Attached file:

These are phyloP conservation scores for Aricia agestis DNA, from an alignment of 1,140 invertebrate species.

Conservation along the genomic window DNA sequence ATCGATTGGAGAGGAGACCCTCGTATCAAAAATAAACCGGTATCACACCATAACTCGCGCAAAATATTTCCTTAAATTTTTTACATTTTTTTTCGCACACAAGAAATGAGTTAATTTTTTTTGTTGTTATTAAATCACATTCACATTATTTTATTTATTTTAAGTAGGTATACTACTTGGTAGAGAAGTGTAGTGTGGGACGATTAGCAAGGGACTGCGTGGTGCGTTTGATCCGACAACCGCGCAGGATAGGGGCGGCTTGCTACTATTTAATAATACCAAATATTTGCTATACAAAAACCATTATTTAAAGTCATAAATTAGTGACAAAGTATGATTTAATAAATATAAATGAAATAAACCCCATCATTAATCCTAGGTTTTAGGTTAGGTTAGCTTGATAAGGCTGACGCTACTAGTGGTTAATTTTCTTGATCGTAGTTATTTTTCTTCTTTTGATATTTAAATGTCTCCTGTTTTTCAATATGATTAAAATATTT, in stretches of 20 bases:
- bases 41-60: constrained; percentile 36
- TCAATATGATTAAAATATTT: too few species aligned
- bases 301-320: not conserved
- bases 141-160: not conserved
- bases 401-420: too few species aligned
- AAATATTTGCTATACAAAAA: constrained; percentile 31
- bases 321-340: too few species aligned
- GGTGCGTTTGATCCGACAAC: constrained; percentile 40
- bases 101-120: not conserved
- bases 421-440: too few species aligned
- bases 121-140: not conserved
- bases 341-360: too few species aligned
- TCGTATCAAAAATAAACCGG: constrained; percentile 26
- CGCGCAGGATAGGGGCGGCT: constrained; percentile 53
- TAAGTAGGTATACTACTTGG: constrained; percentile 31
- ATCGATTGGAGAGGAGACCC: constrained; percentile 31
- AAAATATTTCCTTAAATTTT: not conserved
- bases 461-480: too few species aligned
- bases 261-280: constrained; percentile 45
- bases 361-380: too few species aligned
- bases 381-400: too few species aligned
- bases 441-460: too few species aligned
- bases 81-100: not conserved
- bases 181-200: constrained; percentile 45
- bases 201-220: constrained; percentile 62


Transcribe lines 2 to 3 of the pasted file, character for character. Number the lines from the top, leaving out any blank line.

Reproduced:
Conservation along the genomic window DNA sequence ATCGATTGGAGAGGAGACCCTCGTATCAAAAATAAACCGGTATCACACCATAACTCGCGCAAAATATTTCCTTAAATTTTTTACATTTTTTTTCGCACACAAGAAATGAGTTAATTTTTTTTGTTGTTATTAAATCACATTCACATTATTTTATTTATTTTAAGTAGGTATACTACTTGGTAGAGAAGTGTAGTGTGGGACGATTAGCAAGGGACTGCGTGGTGCGTTTGATCCGACAACCGCGCAGGATAGGGGCGGCTTGCTACTATTTAATAATACCAAATATTTGCTATACAAAAACCATTATTTAAAGTCATAAATTAGTGACAAAGTATGATTTAATAAATATAAATGAAATAAACCCCATCATTAATCCTAGGTTTTAGGTTAGGTTAGCTTGATAAGGCTGACGCTACTAGTGGTTAATTTTCTTGATCGTAGTTATTTTTCTTCTTTTGATATTTAAATGTCTCCTGTTTTTCAATATGATTAAAATATTT, in stretches of 20 bases:
- bases 41-60: constrained; percentile 36